Unfortunately those responsible for the management processes in the health service have also failed to realise just how difficult this all is. Not only has medical training degenerated into a tick box thing but the management of patients has headed the same way. ACS protocols are now the order of the day for every sort of chest pain. It's a wonder this approach is not killing people. Perhaps it is. But nobody worries if the protocol is followed. And, if it can all be protocolised, we do not actually need doctors at all. That anyway is how the thinking was going. But that's because few away from the coalface recognised what an enormous issue the management of uncertainty in medicine is and few at the coalface wrote about it. Yet every real doctor will known of the ambiguities, the complexities and the fogginess that forms an integral part of the practice of medicine - whether you are an orthopaedic surgeon, a GP or a grumbling physician.

While doctors have always known this, they haven't said much about it because they really didn't think they needed to. It has been obvious to us. It has been obvious we are needed. It has been obvious that we need to learn from sheer experience and that no course or simulator can make up for lack of experiential learning. But as the mistakes have gone on being made from those in charge who know so little we have now had to tell them what doctors actually do. It's sad this was needed. It is a statement of the bleeding obvious. But Sir John Tooke was right to ask for it because those in charge do not seem to understand the bleeding obvious. Well done, Sir John.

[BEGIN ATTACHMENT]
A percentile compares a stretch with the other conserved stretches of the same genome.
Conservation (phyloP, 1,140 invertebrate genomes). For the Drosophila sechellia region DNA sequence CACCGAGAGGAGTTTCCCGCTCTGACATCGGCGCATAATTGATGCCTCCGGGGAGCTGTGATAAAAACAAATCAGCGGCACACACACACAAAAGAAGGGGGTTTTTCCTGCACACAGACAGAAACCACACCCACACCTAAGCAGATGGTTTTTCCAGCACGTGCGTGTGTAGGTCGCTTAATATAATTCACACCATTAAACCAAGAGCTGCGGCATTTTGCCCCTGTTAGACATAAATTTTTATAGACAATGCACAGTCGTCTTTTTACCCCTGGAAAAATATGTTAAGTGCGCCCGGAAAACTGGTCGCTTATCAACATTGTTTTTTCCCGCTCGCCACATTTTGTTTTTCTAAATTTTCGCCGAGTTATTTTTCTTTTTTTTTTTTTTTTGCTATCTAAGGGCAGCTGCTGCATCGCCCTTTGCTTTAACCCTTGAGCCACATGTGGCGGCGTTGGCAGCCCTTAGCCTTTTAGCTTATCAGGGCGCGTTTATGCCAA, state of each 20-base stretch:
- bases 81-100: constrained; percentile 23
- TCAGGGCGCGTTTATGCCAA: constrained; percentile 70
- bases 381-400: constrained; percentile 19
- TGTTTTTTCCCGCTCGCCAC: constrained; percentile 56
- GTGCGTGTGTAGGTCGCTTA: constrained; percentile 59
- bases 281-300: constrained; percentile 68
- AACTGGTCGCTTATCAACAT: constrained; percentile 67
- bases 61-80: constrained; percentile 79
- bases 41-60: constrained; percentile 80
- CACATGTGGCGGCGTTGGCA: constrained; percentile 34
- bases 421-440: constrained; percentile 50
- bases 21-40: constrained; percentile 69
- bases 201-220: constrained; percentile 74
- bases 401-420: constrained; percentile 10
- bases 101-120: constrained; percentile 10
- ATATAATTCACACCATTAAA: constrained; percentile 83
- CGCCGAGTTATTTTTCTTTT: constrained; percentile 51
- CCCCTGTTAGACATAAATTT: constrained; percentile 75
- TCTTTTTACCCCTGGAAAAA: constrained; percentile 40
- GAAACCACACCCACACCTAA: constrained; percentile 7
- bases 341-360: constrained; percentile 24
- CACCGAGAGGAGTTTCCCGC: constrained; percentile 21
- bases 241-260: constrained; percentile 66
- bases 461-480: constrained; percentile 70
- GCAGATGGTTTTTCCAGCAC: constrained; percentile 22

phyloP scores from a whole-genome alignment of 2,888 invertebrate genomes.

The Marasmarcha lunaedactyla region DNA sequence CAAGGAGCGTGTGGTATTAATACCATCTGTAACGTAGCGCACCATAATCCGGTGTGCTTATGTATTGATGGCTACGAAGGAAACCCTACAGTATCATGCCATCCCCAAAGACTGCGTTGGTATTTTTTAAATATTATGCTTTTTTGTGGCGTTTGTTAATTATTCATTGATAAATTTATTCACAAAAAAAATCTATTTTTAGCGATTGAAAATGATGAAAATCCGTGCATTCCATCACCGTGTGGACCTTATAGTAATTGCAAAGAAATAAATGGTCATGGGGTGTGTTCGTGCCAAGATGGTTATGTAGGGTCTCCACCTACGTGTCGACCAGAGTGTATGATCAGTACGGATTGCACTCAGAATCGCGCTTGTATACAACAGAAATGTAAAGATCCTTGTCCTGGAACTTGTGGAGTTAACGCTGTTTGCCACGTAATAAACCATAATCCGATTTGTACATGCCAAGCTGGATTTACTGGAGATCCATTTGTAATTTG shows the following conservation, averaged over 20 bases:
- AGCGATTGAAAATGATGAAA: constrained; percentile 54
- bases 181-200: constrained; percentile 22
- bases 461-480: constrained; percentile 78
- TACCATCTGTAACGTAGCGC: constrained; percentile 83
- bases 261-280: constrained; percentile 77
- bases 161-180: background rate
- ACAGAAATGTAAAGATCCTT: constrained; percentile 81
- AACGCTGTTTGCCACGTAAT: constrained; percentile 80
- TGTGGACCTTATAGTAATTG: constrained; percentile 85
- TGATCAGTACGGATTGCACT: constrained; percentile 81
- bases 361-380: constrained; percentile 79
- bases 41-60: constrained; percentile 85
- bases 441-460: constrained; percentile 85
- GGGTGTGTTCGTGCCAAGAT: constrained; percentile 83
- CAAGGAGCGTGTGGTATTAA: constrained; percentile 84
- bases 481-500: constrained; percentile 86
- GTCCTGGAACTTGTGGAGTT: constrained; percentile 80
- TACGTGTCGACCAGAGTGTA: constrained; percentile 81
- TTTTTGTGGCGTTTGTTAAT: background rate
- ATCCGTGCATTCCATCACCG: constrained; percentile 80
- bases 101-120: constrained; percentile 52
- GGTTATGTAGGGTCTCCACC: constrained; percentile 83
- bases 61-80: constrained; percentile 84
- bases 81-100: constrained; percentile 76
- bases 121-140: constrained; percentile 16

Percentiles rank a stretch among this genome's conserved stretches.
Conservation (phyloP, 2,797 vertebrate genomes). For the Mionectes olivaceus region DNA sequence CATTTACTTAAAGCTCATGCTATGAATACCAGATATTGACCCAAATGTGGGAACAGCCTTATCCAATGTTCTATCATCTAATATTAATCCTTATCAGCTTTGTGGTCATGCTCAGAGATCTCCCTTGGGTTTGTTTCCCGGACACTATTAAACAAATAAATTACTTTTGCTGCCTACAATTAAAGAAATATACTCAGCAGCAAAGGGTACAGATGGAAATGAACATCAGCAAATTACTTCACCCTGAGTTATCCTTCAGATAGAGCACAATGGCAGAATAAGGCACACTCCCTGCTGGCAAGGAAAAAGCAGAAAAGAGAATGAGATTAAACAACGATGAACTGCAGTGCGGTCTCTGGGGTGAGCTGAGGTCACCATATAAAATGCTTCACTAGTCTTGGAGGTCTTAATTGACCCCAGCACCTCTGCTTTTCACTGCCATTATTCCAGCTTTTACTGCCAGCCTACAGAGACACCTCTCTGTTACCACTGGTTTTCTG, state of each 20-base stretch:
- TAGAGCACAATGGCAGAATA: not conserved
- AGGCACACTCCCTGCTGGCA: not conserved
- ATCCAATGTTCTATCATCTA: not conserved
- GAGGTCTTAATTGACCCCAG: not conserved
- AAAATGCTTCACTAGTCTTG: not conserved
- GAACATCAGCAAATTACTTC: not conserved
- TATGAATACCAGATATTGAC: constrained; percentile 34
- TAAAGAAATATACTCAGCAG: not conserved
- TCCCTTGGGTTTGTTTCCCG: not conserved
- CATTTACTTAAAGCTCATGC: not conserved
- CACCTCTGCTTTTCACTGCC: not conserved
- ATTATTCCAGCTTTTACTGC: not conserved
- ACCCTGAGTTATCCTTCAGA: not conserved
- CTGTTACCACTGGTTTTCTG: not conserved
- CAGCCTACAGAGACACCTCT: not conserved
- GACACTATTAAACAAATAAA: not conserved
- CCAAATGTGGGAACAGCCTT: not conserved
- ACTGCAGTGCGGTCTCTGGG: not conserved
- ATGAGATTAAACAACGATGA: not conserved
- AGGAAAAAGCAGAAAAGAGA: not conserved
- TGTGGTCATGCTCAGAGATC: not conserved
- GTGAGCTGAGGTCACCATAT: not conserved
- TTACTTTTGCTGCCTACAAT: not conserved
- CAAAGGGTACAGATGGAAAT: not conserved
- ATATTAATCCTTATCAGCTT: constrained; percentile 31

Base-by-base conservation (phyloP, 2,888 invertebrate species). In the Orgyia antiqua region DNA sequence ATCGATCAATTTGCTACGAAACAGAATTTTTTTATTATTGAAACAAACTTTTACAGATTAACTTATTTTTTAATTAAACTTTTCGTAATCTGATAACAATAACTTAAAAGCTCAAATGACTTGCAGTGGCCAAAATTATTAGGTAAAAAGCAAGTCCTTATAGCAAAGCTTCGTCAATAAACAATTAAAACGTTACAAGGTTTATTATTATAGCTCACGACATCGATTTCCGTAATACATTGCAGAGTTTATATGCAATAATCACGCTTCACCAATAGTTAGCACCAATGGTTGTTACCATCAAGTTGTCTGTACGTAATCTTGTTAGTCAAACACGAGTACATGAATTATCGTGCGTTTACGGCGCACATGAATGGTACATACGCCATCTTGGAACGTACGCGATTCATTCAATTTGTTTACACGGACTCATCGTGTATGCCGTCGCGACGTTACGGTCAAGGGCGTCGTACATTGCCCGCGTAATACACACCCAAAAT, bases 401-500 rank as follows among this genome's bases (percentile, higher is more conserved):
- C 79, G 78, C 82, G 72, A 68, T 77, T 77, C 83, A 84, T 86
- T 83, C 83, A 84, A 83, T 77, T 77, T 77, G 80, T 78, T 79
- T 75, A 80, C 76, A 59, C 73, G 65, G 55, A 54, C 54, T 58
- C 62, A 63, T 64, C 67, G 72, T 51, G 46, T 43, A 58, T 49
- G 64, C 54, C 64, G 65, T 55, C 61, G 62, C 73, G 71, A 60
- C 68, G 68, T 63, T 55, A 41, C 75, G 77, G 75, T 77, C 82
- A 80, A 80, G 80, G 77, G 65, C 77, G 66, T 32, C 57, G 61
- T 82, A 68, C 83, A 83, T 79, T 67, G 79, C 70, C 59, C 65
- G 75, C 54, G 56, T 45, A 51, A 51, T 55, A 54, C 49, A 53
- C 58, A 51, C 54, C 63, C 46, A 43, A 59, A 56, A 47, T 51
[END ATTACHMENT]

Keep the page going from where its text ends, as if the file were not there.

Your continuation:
First On Call said...

An excellent post. It's frustrating working as a junior doctor, with so little clinical experience and such unrealistic expectations from patients, family memebers and even other health care workers. The art of history taking and examination and constructing an intelligent differential is being killed by working time directives, ABC protocols (that trust me, DO kill patients) and "run through" training. What are we getting in its place? Junior doctors who are not as well trained as their predecessors and are hiding their inexperience with arrogance. Our long-winded note-keeping is designed primarily to protect ourselves and the hospitals we work in from future medicolegal prosecution and sometimes gets more attention than looking after the patient in front of us. I hope we can stop the rot.

Jobbing Doctor said...

Dear Grumble.

Oh How I agree with you.

Have a star!

Amy Stringer said...

A statement on The Role of the Doctor has recently been released by a steering committee consisiting of the Medical Schools Council, the Department of Health, the BMA, Association of UK University Hospital, The King's Fund, PMETB, GMC and NHS Employers as a result of the MMC enquiry. The statement, which is supported by the four Chief Medical Officers and the Chief Nursing Officer for England, can be found at www.medschools.ac.uk/news.htm